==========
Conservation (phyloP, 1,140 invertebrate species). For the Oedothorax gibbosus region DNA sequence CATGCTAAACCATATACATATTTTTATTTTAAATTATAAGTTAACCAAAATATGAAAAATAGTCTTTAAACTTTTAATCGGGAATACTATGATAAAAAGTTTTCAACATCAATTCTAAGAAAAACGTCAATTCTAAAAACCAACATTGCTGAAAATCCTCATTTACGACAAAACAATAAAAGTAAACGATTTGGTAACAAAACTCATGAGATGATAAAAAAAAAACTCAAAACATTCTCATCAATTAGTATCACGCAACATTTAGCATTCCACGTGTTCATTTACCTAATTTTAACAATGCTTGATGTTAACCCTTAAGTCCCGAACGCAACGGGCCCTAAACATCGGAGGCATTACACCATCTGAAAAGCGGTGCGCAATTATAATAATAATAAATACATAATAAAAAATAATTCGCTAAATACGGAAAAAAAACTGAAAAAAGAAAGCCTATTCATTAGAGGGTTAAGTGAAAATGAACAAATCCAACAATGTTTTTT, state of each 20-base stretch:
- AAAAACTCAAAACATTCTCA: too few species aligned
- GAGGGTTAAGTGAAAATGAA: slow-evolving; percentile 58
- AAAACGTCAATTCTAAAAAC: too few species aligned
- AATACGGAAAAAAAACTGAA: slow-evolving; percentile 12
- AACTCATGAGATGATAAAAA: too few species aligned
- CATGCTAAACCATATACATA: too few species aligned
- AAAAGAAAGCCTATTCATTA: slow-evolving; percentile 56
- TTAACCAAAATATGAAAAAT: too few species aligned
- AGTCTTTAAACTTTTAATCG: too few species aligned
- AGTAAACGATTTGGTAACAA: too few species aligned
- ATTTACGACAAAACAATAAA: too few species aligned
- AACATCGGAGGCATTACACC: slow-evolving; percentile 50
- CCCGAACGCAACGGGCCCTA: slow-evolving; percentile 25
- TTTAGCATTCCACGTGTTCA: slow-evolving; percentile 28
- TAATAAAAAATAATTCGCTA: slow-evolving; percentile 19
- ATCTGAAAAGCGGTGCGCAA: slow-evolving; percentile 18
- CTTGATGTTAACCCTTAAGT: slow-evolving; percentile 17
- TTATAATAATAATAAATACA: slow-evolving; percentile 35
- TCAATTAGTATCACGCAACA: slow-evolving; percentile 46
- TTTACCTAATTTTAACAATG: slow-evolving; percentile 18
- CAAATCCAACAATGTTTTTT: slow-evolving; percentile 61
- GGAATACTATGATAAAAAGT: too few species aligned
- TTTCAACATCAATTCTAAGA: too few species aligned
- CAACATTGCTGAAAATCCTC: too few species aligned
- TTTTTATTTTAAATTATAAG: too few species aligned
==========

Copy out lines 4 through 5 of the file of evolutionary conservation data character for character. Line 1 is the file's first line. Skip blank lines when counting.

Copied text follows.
- AAAACGTCAATTCTAAAAAC: too few species aligned
- AATACGGAAAAAAAACTGAA: slow-evolving; percentile 12